Omar et al, in the August issue of VDM, discuss original research they conducted on ST-elevation myocardial infarction. The results suggest that patients who experienced STEMI and also had PAD had fewer complications. Read more below, and access the article at “The Comorbidity of Peripheral Arterial Disease Attenuates Complications During Primary Percutaneous Coronary Intervention in ST-Elevation Myocardial Infarction.”
ABSTRACT: Background: In animal studies, chronic skeletal muscle ischemia induces myocardial remote ischemic preconditioning (RIPC). We hypothesized that a history of peripheral arterial disease (PAD) might attenuate complications during primary percutaneous coronary intervention (PCI) in patents with acute ST-elevation myocardial infarction (STEMI). Methods: Seventy-five STEMI patients (40 with PAD and 35 without PAD) were retrospectively studied. PAD was defined as ankle brachial index <0.9, or brachial ankle pulse wave velocity >1,800 cm/s. MI size and acute complications during PCI were compared. For patients without post-stenting coronary flow worsening, the difference between post-stenting and pre-stenting fluoroscopic frame count (∆FFC) was also compared. Results: Mean age was 68±12 years and 60 patients were males. Apart from greater age and more cases with hypertension in the PAD group, basic clinical and PCI data were similar. PAD patients had lower complications during PCI (20 vs 8, P=.001), lower peak CK-total (3,590±2,657 vs 2,035±1,353 IU/L, P=.003), and lower peak CK-MB (298±192 vs 185±129 IU/L, P=.021). For the 53 patients without coronary flow worsening, PAD patients had lower ∆FFC (-2.26±8.5, SE=1.94 vs -4.28±1.19, SE=2.20 frames, P=.035). Conclusion: Our observation study suggests that PAD attenuates complications during PCI and infarct size in patients with STEMI, probably by PAD-induced RIPC.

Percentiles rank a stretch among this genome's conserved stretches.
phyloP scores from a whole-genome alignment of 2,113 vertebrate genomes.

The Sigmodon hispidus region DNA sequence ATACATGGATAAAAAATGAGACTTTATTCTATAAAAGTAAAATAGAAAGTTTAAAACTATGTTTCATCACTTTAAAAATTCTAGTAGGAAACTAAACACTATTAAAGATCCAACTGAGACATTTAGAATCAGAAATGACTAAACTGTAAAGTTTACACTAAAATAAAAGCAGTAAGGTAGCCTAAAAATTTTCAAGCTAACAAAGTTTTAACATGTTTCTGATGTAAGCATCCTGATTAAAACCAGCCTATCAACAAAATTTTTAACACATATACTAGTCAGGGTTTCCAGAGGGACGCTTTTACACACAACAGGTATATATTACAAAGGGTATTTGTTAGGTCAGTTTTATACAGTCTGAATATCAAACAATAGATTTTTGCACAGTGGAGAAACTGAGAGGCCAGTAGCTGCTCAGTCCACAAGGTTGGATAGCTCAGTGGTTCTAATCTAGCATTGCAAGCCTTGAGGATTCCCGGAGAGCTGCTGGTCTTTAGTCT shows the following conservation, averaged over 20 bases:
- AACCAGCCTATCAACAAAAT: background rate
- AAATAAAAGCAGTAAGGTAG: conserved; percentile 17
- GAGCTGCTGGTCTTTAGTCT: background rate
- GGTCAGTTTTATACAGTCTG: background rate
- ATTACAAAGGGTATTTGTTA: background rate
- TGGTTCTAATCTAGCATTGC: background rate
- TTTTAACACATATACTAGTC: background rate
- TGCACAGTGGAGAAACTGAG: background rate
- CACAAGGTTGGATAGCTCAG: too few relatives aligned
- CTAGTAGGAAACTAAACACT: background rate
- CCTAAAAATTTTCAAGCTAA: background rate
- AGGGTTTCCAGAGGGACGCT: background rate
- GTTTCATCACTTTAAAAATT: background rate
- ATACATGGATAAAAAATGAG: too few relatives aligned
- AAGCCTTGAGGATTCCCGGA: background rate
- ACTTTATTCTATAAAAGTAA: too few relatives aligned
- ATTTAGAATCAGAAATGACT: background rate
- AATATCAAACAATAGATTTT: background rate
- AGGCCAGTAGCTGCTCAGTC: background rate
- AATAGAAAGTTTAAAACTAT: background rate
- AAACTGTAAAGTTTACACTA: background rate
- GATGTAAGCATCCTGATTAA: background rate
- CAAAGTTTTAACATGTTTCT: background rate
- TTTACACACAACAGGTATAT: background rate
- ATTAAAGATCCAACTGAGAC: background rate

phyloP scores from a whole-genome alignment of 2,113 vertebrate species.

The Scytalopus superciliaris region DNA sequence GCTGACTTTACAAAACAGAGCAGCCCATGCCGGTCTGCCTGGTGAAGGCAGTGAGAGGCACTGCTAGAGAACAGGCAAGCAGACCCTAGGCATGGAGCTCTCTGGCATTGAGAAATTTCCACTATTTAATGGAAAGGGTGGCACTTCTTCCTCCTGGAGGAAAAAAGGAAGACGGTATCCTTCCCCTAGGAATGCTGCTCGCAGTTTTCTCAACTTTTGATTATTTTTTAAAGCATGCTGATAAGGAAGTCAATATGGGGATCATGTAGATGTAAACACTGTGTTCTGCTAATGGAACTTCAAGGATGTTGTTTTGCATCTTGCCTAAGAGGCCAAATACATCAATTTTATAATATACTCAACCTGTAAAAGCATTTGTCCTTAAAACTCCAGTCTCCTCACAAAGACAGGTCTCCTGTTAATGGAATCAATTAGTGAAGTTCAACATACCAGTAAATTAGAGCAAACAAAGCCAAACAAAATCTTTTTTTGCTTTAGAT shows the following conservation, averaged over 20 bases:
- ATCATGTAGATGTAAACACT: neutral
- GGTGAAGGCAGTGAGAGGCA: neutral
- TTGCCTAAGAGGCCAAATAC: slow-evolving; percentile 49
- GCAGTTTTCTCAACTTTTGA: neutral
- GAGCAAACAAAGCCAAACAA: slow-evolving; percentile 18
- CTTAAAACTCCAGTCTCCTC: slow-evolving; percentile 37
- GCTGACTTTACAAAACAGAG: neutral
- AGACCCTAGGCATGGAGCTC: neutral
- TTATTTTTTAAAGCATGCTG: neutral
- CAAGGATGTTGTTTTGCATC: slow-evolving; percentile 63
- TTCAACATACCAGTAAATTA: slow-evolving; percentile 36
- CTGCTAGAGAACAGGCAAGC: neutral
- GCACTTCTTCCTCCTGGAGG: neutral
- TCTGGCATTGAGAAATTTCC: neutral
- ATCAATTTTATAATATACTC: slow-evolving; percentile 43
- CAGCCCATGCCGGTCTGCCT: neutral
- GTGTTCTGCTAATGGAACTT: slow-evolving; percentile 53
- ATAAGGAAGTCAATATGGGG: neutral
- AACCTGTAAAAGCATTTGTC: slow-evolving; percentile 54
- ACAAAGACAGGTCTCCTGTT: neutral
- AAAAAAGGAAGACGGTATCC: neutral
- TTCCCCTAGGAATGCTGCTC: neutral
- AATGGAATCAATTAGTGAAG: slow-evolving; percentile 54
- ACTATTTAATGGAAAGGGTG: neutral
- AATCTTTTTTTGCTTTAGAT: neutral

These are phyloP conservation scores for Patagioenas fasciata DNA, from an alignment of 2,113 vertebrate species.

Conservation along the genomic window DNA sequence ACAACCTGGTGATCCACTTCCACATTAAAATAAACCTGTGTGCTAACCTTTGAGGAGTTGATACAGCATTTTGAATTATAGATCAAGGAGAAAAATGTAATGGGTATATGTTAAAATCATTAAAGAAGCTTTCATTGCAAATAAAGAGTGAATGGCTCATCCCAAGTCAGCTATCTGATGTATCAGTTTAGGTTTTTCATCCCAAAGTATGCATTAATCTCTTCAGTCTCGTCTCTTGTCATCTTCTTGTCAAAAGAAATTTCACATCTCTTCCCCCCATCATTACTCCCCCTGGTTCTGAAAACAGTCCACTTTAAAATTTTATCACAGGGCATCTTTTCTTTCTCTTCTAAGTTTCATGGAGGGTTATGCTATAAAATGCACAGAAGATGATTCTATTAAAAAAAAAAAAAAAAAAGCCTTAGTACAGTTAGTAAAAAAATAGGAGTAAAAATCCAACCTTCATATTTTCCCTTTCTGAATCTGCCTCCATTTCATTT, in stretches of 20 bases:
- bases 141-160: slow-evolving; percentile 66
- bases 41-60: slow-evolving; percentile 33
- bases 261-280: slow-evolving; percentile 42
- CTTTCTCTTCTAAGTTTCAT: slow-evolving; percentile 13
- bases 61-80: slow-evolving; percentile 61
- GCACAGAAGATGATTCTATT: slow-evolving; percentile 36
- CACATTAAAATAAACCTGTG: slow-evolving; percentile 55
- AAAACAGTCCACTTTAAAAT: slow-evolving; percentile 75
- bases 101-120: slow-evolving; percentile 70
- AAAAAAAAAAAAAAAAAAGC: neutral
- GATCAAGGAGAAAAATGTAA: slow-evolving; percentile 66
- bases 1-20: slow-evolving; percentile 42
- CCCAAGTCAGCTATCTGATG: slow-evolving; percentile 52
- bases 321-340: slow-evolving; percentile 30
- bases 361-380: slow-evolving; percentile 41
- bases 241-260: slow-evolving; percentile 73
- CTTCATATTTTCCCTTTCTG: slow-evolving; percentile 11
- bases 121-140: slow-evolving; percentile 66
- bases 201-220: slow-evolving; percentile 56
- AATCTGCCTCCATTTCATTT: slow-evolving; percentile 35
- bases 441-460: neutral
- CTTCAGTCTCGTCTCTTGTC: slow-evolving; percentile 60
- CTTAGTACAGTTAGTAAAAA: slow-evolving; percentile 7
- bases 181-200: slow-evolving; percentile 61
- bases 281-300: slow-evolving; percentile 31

VASCULAR DISEASE MANAGEMENT 2013:10(8):E142-E151
Key words: myocardial infarction, peripheral vascular disease, percutaneous coronary intervention, reperfusion injury